Typeform does a great job of finding out about the user and their use cases with a series of short questions to tailor their product experience.

Example of a Typeform page and question with multiple answers

Usage: An amazing onboarding experience or an invitation from a coworker led the user to start using your product. Being fairly new to the product, at this stage, they need to see some value quickly to continue engaging with the product.

Measure and take steps to improve product engagement at this stage. Like triggering campaigns celebrating the user’s first milestone and following up with the next best steps in the product.

At Inflection, we love celebrating campaign launches with our customers.

Inflection first campaign congrats

You can also build shareability into campaigns to simplify sharing the users’ achievements with the world. This gets the word of mouth about your product going.

Adoption: After the initial wins and aha! moments, users and customers are trying to do more with the product. They want to test the product for specific use cases.

You have their interest piqued by the newly added or unlocked features. Provide access to help documentation and support in using these features. Reactivate dormant users with the announcements of what they are missing out on.

A recap of product usage and the value metrics hyper-personalized to the user will definitely show the value than tell. Earn customer loyalty, boost product usage, and mobilize them to the next stage.

Stack Moxie runs their Weekly Metrics campaigns to do exactly this and their customers are loving it!

LinkedIn post

Retention: Customers at this stage are sticky users already. Show them the benefits of your paid and advanced features. Automate triggered campaigns based on product activity and simplify upgrading to a paid account.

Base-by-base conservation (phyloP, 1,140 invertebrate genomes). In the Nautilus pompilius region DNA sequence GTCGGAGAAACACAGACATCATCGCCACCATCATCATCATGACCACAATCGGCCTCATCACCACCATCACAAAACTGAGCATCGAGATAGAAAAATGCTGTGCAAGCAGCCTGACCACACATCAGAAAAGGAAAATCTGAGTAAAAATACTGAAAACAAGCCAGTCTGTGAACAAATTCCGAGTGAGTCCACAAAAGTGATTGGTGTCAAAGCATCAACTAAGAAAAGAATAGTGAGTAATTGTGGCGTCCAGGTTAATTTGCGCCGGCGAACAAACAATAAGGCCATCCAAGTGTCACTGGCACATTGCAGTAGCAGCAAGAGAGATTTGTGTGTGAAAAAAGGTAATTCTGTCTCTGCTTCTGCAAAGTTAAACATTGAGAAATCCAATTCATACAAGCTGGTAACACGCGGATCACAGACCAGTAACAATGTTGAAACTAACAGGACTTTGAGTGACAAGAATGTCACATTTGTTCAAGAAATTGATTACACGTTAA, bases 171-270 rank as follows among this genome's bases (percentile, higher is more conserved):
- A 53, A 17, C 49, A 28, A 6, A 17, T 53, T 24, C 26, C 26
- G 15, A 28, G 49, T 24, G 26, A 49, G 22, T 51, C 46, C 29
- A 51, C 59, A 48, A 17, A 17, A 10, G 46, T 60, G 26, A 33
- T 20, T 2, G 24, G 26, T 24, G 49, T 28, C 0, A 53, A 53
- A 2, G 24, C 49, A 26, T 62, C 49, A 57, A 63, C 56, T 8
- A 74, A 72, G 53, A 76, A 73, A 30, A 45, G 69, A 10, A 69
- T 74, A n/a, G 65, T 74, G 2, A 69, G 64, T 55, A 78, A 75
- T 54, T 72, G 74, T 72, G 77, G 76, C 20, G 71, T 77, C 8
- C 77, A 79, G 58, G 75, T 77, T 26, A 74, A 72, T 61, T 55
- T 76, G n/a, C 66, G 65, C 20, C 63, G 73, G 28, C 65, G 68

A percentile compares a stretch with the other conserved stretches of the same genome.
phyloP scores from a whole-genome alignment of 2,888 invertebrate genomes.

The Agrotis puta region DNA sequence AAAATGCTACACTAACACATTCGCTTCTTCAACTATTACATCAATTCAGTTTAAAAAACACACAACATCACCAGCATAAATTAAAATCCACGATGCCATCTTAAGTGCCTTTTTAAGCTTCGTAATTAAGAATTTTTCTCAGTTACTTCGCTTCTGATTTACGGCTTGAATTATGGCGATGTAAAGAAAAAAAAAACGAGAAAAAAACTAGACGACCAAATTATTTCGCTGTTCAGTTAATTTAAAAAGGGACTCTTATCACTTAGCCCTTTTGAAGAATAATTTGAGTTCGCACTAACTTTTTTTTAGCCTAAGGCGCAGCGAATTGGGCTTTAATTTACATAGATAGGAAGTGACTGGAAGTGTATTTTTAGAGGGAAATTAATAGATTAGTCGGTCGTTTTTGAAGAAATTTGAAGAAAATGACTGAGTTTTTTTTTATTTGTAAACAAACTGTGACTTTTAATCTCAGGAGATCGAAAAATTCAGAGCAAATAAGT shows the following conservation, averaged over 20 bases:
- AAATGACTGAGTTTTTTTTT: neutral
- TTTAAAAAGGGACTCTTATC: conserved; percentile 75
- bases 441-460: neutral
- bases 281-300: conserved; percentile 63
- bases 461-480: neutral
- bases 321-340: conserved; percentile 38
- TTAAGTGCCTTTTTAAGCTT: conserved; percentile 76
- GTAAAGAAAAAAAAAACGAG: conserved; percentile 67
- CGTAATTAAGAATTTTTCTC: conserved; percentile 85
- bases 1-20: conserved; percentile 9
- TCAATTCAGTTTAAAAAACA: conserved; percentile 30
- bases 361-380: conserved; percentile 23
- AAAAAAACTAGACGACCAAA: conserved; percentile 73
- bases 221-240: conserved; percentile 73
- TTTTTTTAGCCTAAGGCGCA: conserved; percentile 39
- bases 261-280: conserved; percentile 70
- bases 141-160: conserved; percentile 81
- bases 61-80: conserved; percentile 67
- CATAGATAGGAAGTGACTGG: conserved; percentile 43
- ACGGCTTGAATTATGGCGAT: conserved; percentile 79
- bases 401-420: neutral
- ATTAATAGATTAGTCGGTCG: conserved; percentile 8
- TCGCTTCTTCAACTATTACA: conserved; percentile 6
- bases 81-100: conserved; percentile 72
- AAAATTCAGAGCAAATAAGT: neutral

Smartsheet is a great example of this. Their email reminds users of the free trial expiry and lists the steps to upgrade.

Set up internal alerts for product-qualified leads (PQLs) and product-qualified accounts (PQAs) to notify Sales of attempts to cross a usage/seat threshold or to access a feature behind the paywall. The sales team can reach out to high-value accounts armed with intelligence on their product usage.

Expansion: Recognize your power users a.k.a your best product advocates. Include them in your product roadmap and in creating more helpful content. They are your success story for the next beginner user.

Expand your revenue and users from existing accounts. Automate your campaigns with direct links to upgrade or rope in your Success team for cross-selling and upselling opportunities. Use the internal alerts to notify the Success team of PQLs and PQAs to reach out to, armed with the users’ product activity summary.

Dropbox nudges their users to experience the benefits of a team account and sweetens the pot with a free trial.

At each stage, take measures that aid conversion and the user’s progress to the next stage. And, the product-led growth loop goes on to pick up momentum.

In summary

Growth loops are ideal frameworks to grow fast and exponentially. PLG companies leverage the product as their primary channel to accelerate growth at each stage of their customer lifecycle.

Building high-performing product-led growth loops require cross-functional collaboration unlike the siloed stages of a funnel approach. And, optimizing it to achieve self-sustainable momentum accelerates product engagement and compounds growth.

Anybody who is a fan of growth at scale at a faster pace needs to employ a growth loop strategy.